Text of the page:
Targeted cancer therapies focus on molecular and cellular changes that are specific to cancer and hold the promise of harming fewer normal cells, reducing side effects, and improving the quality of life. One major challenge in cancer nanotechnology is how to selectively deliver nanoparticles to diseased tissues while simultaneously minimizing the accumulation onto the nanoparticle of unwanted materials (e.g., proteins in the blood) during the delivery process. Once therapeutic nanoparticles have been created, very often they are linked or coated to other molecules that assist in targeting the delivery of nanoparticles to different cell types of the body. These linkers or coatings have been termed targeting ligands or “smart molecules” because of their inherent ability to direct selective binding to cell types or states and, therefore, confer “smartness” to nanoparticles. Likewise, “smartness” can be imparted to the nanoparticles to selectively repel unwanted entities in the body. To date, such smart molecules can consist of peptides, antibodies, engineered proteins, nucleic acid aptamers, or small organic molecules. This review describes how such smart molecules are discovered, enhanced, and anchored to nanoparticles, with an emphasis on how to minimize nonspecific interactions of nanoparticles to unintended targets.
Rihe Liu Rihe Liu can be reached at the Eshelman School of Pharmacy at the University of North Carolina, Chapel Hill, NC 27599, USA; tel. 919–843–3635; and e-mail email@example.com.
Liu is an associate professor of medicinal chemistry and genome sciences at the University of North Carolina, Chapel Hill. He received his BSc degree in polymer physics from the University of Science and Technology of China (1988) and his PhD degree in biochemistry from the University of California, San Diego (1996). From 1997 to 2001, Liu was a postdoctoral fellow at the Harvard Medical School/Massachusetts General Hospital and Howard Hughes Medical Institute. He joined the faculty of the University of North Carolina, Chapel Hill in December 2001. His research interests include the identification and investigation of proteins with desired biological functions from natural proteome libraries, identification of drug targets using chemical biology approaches, and screening for bio-marker-binding affinity molecules from synthetic peptide or protein domain libraries using in vitro protein selection strategies.
Brian Kay can be reached at the University of Illinois, Chicago, IL 60607–7060, USA; tel. 312–996–4249; e-mail: firstname.lastname@example.org.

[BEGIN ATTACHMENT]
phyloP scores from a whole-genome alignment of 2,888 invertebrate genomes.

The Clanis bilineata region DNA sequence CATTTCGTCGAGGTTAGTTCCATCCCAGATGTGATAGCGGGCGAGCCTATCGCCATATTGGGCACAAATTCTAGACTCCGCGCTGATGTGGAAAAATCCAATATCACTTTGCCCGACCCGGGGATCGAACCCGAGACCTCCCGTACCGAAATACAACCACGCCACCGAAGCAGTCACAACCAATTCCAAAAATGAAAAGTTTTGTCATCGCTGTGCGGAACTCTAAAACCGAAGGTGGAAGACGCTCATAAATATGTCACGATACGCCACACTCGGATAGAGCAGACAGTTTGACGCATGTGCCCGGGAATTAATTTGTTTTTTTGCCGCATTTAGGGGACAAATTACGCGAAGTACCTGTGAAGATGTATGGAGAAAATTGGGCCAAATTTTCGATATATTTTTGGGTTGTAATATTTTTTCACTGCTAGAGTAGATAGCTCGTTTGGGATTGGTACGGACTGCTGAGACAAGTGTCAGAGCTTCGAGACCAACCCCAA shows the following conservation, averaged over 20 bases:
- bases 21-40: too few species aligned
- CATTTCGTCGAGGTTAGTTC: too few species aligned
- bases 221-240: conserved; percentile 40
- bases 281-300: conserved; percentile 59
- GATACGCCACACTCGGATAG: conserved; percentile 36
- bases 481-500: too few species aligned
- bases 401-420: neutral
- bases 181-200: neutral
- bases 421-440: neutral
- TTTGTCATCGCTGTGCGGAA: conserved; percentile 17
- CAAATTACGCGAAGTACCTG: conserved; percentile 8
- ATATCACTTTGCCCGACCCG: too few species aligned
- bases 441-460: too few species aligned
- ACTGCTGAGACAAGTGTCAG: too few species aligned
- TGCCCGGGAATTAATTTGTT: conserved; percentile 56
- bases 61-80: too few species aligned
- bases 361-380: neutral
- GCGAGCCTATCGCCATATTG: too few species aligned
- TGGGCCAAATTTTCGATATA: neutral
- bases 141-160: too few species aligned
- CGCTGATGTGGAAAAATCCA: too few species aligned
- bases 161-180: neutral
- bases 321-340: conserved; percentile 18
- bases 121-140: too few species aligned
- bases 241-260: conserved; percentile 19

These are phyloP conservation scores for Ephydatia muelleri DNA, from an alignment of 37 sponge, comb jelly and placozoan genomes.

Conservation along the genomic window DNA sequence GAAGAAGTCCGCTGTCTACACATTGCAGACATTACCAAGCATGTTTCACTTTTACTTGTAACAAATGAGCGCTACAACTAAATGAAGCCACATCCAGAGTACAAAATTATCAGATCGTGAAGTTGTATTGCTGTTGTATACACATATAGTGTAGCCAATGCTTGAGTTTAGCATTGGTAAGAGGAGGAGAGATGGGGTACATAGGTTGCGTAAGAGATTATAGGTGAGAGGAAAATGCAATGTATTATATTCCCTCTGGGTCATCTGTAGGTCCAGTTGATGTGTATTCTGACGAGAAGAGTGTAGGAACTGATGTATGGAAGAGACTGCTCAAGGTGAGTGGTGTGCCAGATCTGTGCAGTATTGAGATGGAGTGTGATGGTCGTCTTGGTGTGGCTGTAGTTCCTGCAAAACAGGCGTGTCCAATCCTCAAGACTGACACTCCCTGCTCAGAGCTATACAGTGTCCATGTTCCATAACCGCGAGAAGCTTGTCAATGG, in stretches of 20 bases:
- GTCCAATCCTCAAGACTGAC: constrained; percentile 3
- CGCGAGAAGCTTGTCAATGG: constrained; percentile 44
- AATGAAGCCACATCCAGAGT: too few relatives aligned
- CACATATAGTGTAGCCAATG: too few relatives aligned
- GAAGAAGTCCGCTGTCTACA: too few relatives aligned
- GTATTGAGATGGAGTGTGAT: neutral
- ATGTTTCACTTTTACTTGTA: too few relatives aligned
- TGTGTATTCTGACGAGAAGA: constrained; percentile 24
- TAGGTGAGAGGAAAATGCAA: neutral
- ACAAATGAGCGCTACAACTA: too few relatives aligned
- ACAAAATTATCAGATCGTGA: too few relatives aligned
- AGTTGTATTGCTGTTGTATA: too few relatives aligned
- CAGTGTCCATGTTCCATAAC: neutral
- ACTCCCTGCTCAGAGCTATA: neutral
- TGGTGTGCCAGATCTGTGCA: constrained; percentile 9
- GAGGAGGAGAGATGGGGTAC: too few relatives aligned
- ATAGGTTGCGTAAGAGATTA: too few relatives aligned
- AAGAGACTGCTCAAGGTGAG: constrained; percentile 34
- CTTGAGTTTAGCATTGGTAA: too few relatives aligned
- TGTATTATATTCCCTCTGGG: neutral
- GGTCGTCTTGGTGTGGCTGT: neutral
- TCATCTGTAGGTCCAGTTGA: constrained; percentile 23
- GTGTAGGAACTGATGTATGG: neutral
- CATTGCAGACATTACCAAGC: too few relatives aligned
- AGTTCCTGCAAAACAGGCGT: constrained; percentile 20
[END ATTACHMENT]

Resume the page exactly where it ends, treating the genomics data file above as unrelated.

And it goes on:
Kay received his PhD and postdoctoral training at Yale University and the National Institutes of Health, respectively. He has been on the faculty at the University of North Carolina—Chapel Hill, University of Wisconsin-Madison, and Argonne National Laboratory before joining the Department of Biological Sciences as professor and head at the University of Illinois, Chicago, in 2005. His research interests include mapping protein-protein interactions with combinatorial peptide libraries, antibody engineering, designer affinity reagents, biosensors, and biotechnology.
Shaoyi Jiang can be reached at the Department of Chemical Engineering, University of Washington, Seattle, WA 98195, USA; tel. 206–616–6509; fax 206–685–3451; and e-mail email@example.com.
Jiang is the Boeing-Roundhill Professor of Chemical Engineering and Adjunct Professor of Bioengineering at the University of Washington, Seattle. He received his PhD degree in chemical engineering from Cornell University in 1993. He was a postdoctoral fellow at the University of California, Berkeley, between 1993 and 1994 and a research fellow at California Institute of Technology between 1994 and 1996 both in chemistry. His research focuses on biomolecular interfaces, biomaterials, and biosensors, particularly the molecular understanding, design, and development of zwitterionic-based materials for biomedical and engineering applications.
Shengfu Chen can be reached at the State Key Laboratory of Chemical Engineering, Department of Chemical and Biological Engineering, Zhenjiang University, Hangzhou, Zhejiang, 310027, P.R. China; tel. 86–571–87953013; fax 86–571–88981187; and e-mail firstname.lastname@example.org.
Chen is a professor at the State Key Laboratory of Chemical Engineering, Department of Chemical and Biological Engineering, Zhenjiang University (ZJU), Hangzhou, Zhejiang, P.R. China. He received his PhD degree from the Shanghai Institute of Applied Physics, Chinese Academy of Sciences in 1998 and was a research associate at the University of Washington, Seattle, before joining the faculty of ZJU in 2007. His current research focuses on investigating interfacial phenomena and properties of biological and chemical systems at the nanometer scale and developing new materials and coatings for biomedical and engineering applications—such as biocompatible materials, nanobiodevices, drug delivery vehicles, membranes for separation and purification, and bio-microelectromechanical systems.